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AKP Quarterly: Spring 2018
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American Kestrel Partnership Quarterly: Spring 2018

Breeding Season Is Just Around the Corner

We're getting reports from all over that male kestrels are staking out boxes and females are starting to show interest! Here in Boise, ID, we've got a pair that's begun courtship at our own KestrelCam box! If you are planning to or are interested in installing and monitoring nest boxes, check out our new page: a one-stop shop complete with box plans, monitoring protocols, data entry sheets, and a nestling aging guide. Check it out here.
Nest Box: Installation and Monitoring
We welcome genetic samples collected from nestlings or adults between 1 April – 15 August from all over the North American breeding range of the American Kestrel, but there are some areas from which we urgently need samples! 

If you are properly permitted to handle and collect feathers from kestrels, please get involved with this large collaborative project. 
Learn More or Provide Samples
Data Entry for Multiple Boxes
There is a new data entry sheet available on the AKP website for those who have multiple nest boxes! It is set up so that you only have to take one paper out into the field, as opposed to one page for each individual nest box.
Monitoring and Data Sheet
2018 KestrelCam Season
Keep an eye out for the seventh season of the Kestrel nesting season! We are all excited to watch another pair of kestrels this year. The live streaming usually begins in March and ends in May, so as soon as nesting behavior begins, the KestrelCam will be up and running. For now, check out the AKP website, read some of the discussion boards, and follow us on social media to get the latest updates.
Bosch KestrelCam

Full Cycle Phenology Update

Because the geographic range of this species is so vast, individuals living in different areas (e.g. Alaska vs. Florida) face different environmental conditions and may even be genetically distinct! These differences can affect timing of breeding and migration. For example, kestrels in Alaska will breed later and will migrate south in the fall, whereas kestrels in Florida will breed earlier and remain Florida residents over winter. With changing climate, timing of breeding and migration may be shifting, and the magnitude of this shift may vary for birds in different areas!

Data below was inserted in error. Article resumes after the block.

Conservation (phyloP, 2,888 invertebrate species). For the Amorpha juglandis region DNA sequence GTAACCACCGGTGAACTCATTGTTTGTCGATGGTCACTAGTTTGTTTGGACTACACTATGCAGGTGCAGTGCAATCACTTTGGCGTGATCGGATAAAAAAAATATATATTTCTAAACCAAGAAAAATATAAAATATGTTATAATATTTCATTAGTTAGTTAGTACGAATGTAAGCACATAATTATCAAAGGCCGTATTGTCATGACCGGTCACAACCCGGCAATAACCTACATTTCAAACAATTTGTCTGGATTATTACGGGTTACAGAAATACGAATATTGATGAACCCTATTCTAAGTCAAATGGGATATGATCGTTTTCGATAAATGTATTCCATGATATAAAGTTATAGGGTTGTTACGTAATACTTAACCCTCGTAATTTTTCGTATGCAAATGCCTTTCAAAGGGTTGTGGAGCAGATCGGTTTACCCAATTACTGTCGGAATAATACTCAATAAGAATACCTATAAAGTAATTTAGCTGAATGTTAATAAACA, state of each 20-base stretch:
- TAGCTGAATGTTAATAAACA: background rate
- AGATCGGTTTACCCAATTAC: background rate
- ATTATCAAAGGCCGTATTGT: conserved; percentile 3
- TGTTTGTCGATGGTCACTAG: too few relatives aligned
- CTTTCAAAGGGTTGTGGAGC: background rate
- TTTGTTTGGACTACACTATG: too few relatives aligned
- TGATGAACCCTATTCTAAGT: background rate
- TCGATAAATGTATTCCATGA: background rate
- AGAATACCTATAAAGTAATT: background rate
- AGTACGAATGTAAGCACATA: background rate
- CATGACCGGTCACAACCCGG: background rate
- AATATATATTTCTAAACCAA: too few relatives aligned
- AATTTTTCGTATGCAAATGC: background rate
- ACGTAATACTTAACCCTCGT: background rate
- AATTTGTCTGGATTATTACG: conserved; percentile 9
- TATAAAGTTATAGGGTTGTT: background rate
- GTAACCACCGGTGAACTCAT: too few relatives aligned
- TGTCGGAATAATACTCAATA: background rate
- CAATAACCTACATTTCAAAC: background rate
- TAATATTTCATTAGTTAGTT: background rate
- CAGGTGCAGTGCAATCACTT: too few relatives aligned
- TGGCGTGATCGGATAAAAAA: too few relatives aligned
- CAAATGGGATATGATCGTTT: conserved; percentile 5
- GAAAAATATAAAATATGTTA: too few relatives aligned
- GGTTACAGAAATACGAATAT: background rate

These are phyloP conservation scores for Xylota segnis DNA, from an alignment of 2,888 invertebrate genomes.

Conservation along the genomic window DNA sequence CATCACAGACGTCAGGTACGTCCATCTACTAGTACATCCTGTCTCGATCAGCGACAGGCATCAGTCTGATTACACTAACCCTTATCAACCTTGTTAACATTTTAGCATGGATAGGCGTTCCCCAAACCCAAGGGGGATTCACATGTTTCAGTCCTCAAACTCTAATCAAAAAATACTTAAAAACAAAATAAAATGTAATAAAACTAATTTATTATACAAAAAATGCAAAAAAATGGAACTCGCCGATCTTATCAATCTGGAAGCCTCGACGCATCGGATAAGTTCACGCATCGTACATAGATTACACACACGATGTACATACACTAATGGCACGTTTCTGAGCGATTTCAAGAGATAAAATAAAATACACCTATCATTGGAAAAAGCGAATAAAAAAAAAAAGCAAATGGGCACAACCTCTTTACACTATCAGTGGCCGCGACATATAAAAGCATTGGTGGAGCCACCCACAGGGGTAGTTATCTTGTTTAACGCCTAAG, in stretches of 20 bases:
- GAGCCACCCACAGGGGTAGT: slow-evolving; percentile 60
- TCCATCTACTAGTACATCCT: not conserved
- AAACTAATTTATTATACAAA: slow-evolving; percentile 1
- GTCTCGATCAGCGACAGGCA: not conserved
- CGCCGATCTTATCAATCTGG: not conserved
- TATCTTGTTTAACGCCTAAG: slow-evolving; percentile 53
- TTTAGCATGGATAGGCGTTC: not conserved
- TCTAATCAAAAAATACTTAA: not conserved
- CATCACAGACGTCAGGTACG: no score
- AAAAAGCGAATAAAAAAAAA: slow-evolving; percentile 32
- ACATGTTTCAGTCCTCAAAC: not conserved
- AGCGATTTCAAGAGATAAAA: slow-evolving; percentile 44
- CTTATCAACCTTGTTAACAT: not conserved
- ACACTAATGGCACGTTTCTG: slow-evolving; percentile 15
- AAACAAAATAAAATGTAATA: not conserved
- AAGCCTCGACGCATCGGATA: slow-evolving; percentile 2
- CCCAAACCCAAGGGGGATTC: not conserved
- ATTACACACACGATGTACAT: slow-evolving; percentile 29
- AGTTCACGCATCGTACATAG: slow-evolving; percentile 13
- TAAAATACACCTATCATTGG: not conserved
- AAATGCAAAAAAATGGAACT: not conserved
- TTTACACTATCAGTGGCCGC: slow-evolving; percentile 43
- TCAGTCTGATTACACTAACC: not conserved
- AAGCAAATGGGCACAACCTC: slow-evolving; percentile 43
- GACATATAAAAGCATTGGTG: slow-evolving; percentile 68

Read more about the Full Cycle Phenology project



In Fall 2017, the Full Cycle Phenology team, lead by Dr. Julie Heath of Boise State University, posted 200 nest boxes within Department of Defense installations in 10 states, in addition to two states which had pre-existing nest box programs. And with that we wait…. to see if kestrels across the U.S. take to their new homes, and become part of a large-scale, full-annual study of their species.

Spring 2018 GRIN-terns

Meet the Spring 2018 interns from the College of Western Idaho and Boise State University! We are excited for them to share their passion and talents with the Peregrine Fund's American Kestrel Project.
Left to Right: Michael Freyman, Zoe Ambrose, Benjamin Wright, and Kevin Luke. Not Pictured: Brittany Roberts and Tala Davis
Learn More About the Interns and Staff
Website Additions
Interns and staff have been hard at work adding several helpful pages to the AKP website. You should take a look around! Some of our favorites: 
Also, new security requirements have been activated on kestrel.peregrinefund.org.

If you are a partner with us and have logged in automatically with a stored username and password in the past, you may be required to sign back in. Please contact us via email if you experience any issues!
 
AKP Website
Partner Spotlight: Mark Manske
Mark Manske, the owner of Adirondack Raptors, is based in New York where he monitors over 175 nest boxes. There are plans to erect an additional 30 boxes in New Hampshire which will be monitored by a former student. Mark worked as a gabboon for Dr. Francis Hamerstrom in the 1980s and was inspired to research kestrels and their decline. Mark's favorite thing about kestrels is that "they are fearless. I have been hit in the scalp several times throughout the years by these amazing creatures." You can learn more about the research that Mark and team are doing on his website.
Adirondack Raptors

Give the Gift of Conservation

Don't know what to get for Mother's or Father's Day? Adopt a Kestrel nest box! Boise State University students maintain and collect data from nest boxes across the Treasure Valley and designate one just for you or a loved one. It is the gift that keeps on going!

Adopt-A-Box to receive an adoption certificate and breeding season updates (like the ones pictured) on your adopted kestrel nest box. Each adoption also comes with a birds of prey calendar and all of the other perks of a one-year membership to The Peregrine Fund. This is a great gift for your conservation-minded loved ones!

 
Adopt-A-Box
Do you have box monitoring data from before AKP began in 2012?
 
We want to make long-term datasets collected from across North America useful to the conservation science community in perpetuity. If you have data on breeding kestrels that are not in the AKP database, we want to work with you! If you send us your data, we will have interns work with you to re-format it to be compatible with the AKP database. Once uniformly formatted, long-term data can be analyzed to determine to trends across a continental scale. Please email Schulwitz.Sarah@peregrinefund.org to start the conversation about getting your long-term data into the AKP database.
Many thanks for your partnership! Follow us on social media to get the latest updates on kestrel research and conservation!
Copyright © 2018 The Peregrine Fund, All rights reserved.


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